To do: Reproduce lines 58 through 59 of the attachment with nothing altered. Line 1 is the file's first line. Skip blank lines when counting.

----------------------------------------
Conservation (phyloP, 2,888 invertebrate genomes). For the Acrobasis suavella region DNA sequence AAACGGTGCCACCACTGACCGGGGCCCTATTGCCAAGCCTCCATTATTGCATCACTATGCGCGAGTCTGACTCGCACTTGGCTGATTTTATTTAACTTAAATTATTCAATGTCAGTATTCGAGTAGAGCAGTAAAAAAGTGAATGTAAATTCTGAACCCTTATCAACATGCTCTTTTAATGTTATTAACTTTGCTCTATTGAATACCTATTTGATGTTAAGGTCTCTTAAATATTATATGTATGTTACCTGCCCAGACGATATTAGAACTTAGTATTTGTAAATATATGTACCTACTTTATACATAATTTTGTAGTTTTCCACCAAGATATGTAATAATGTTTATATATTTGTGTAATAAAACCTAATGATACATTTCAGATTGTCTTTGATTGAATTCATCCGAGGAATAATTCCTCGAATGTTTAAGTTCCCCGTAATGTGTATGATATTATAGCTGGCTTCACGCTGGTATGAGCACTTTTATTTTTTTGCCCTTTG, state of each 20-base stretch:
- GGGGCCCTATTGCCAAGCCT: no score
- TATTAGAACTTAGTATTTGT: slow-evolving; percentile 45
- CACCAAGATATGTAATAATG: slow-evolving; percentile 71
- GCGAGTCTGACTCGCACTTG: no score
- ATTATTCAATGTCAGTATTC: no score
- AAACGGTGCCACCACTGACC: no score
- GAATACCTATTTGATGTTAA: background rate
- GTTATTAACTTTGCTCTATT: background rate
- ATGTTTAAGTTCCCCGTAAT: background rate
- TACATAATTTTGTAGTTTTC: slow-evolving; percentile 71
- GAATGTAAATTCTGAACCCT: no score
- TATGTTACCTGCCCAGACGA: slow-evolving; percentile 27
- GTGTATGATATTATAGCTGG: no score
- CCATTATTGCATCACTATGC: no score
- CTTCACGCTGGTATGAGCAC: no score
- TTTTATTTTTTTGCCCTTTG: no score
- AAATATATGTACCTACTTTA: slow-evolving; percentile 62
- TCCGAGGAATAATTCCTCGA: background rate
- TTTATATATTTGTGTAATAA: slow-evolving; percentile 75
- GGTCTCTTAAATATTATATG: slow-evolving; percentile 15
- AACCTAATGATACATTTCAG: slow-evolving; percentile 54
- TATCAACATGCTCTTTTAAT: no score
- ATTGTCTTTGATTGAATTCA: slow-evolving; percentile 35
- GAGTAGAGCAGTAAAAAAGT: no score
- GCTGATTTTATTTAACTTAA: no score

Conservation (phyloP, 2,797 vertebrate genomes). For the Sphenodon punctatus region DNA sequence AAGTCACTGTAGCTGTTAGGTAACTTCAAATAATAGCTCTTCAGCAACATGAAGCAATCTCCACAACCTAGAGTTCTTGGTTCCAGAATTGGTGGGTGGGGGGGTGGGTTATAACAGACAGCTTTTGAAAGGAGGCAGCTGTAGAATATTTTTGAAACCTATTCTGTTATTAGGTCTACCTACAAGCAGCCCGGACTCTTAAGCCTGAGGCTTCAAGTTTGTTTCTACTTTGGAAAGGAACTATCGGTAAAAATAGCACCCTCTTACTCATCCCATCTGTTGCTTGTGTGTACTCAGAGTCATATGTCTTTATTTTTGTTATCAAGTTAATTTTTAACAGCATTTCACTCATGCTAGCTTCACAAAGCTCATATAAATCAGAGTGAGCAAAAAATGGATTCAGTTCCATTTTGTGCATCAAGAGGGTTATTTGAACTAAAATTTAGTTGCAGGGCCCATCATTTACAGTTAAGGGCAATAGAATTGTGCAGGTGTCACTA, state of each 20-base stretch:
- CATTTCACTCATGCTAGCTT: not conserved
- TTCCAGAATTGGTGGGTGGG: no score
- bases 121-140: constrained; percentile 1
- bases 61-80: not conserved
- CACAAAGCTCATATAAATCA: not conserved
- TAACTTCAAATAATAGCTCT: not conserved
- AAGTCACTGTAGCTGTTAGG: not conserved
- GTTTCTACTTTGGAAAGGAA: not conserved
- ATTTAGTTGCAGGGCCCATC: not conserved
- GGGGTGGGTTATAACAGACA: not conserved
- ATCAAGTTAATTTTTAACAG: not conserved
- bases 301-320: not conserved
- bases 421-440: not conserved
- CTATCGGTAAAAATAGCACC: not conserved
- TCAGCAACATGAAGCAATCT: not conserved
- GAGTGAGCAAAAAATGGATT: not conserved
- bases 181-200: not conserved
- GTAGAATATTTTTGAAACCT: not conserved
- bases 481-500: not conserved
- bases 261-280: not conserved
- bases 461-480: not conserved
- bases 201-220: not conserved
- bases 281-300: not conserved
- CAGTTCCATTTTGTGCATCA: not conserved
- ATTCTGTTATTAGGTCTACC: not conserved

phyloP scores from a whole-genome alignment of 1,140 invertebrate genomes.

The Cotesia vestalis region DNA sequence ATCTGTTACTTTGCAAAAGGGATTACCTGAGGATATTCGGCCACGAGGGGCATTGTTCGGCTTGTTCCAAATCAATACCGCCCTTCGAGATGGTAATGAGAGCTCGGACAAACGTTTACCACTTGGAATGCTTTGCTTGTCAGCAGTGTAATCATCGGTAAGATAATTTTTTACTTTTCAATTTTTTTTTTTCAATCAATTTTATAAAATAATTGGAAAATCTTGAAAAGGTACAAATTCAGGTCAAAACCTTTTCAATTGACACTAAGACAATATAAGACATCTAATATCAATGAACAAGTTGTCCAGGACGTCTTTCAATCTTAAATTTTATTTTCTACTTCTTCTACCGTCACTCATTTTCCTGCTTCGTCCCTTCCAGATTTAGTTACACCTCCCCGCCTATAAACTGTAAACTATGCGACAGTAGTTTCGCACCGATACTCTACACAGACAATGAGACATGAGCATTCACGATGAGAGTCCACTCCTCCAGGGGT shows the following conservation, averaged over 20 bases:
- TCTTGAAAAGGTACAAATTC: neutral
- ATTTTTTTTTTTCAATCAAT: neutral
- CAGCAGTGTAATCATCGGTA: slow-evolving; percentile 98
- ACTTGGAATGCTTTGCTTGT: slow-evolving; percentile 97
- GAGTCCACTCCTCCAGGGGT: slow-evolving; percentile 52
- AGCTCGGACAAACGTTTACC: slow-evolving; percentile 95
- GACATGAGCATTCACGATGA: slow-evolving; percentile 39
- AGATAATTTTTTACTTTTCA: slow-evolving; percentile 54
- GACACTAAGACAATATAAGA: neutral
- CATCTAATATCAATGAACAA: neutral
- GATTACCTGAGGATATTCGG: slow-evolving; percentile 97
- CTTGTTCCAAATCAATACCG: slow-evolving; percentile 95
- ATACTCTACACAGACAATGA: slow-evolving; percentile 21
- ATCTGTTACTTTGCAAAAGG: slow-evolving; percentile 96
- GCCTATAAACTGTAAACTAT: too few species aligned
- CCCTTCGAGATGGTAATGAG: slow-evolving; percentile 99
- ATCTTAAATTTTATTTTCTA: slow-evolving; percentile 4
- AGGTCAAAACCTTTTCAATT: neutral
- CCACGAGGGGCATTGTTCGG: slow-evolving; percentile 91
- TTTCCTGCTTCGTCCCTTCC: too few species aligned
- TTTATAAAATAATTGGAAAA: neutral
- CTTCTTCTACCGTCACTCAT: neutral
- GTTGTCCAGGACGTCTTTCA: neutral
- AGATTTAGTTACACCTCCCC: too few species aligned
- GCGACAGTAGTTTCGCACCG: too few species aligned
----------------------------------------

- ACTTGGAATGCTTTGCTTGT: slow-evolving; percentile 97
- GAGTCCACTCCTCCAGGGGT: slow-evolving; percentile 52